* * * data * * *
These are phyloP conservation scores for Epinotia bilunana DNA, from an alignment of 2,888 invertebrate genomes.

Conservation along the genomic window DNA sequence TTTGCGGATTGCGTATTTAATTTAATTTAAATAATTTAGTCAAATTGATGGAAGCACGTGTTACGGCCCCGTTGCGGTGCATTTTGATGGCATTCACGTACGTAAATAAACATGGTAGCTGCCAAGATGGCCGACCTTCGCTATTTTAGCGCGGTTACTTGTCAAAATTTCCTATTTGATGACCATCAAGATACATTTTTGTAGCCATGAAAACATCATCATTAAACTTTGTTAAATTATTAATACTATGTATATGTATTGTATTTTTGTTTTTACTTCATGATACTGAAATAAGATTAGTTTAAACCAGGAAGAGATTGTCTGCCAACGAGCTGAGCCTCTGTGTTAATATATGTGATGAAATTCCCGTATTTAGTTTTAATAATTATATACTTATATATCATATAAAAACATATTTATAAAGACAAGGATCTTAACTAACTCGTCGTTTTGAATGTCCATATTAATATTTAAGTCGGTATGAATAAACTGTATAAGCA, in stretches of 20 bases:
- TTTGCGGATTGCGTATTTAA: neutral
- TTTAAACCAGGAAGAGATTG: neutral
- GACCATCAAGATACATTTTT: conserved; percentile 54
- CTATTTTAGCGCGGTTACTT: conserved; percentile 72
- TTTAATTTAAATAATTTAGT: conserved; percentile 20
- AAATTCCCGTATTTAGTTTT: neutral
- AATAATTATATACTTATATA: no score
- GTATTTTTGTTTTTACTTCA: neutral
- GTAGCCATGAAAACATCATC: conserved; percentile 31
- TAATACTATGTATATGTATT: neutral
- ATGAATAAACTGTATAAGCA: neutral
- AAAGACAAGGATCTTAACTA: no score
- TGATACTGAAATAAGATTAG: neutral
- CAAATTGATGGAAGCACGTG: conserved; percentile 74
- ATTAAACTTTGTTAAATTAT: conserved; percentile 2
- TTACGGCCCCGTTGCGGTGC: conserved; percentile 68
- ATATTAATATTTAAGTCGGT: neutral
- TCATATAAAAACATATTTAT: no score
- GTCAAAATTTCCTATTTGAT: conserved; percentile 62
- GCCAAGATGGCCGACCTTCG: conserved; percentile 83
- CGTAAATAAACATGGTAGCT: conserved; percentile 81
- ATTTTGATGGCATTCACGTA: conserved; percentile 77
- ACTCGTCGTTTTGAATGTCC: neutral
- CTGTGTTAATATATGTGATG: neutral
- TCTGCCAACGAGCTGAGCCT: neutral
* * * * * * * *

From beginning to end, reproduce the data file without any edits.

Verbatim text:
These are phyloP conservation scores for Epinotia bilunana DNA, from an alignment of 2,888 invertebrate genomes.

Conservation along the genomic window DNA sequence TTTGCGGATTGCGTATTTAATTTAATTTAAATAATTTAGTCAAATTGATGGAAGCACGTGTTACGGCCCCGTTGCGGTGCATTTTGATGGCATTCACGTACGTAAATAAACATGGTAGCTGCCAAGATGGCCGACCTTCGCTATTTTAGCGCGGTTACTTGTCAAAATTTCCTATTTGATGACCATCAAGATACATTTTTGTAGCCATGAAAACATCATCATTAAACTTTGTTAAATTATTAATACTATGTATATGTATTGTATTTTTGTTTTTACTTCATGATACTGAAATAAGATTAGTTTAAACCAGGAAGAGATTGTCTGCCAACGAGCTGAGCCTCTGTGTTAATATATGTGATGAAATTCCCGTATTTAGTTTTAATAATTATATACTTATATATCATATAAAAACATATTTATAAAGACAAGGATCTTAACTAACTCGTCGTTTTGAATGTCCATATTAATATTTAAGTCGGTATGAATAAACTGTATAAGCA, in stretches of 20 bases:
- TTTGCGGATTGCGTATTTAA: neutral
- TTTAAACCAGGAAGAGATTG: neutral
- GACCATCAAGATACATTTTT: conserved; percentile 54
- CTATTTTAGCGCGGTTACTT: conserved; percentile 72
- TTTAATTTAAATAATTTAGT: conserved; percentile 20
- AAATTCCCGTATTTAGTTTT: neutral
- AATAATTATATACTTATATA: no score
- GTATTTTTGTTTTTACTTCA: neutral
- GTAGCCATGAAAACATCATC: conserved; percentile 31
- TAATACTATGTATATGTATT: neutral
- ATGAATAAACTGTATAAGCA: neutral
- AAAGACAAGGATCTTAACTA: no score
- TGATACTGAAATAAGATTAG: neutral
- CAAATTGATGGAAGCACGTG: conserved; percentile 74
- ATTAAACTTTGTTAAATTAT: conserved; percentile 2
- TTACGGCCCCGTTGCGGTGC: conserved; percentile 68
- ATATTAATATTTAAGTCGGT: neutral
- TCATATAAAAACATATTTAT: no score
- GTCAAAATTTCCTATTTGAT: conserved; percentile 62
- GCCAAGATGGCCGACCTTCG: conserved; percentile 83
- CGTAAATAAACATGGTAGCT: conserved; percentile 81
- ATTTTGATGGCATTCACGTA: conserved; percentile 77
- ACTCGTCGTTTTGAATGTCC: neutral
- CTGTGTTAATATATGTGATG: neutral
- TCTGCCAACGAGCTGAGCCT: neutral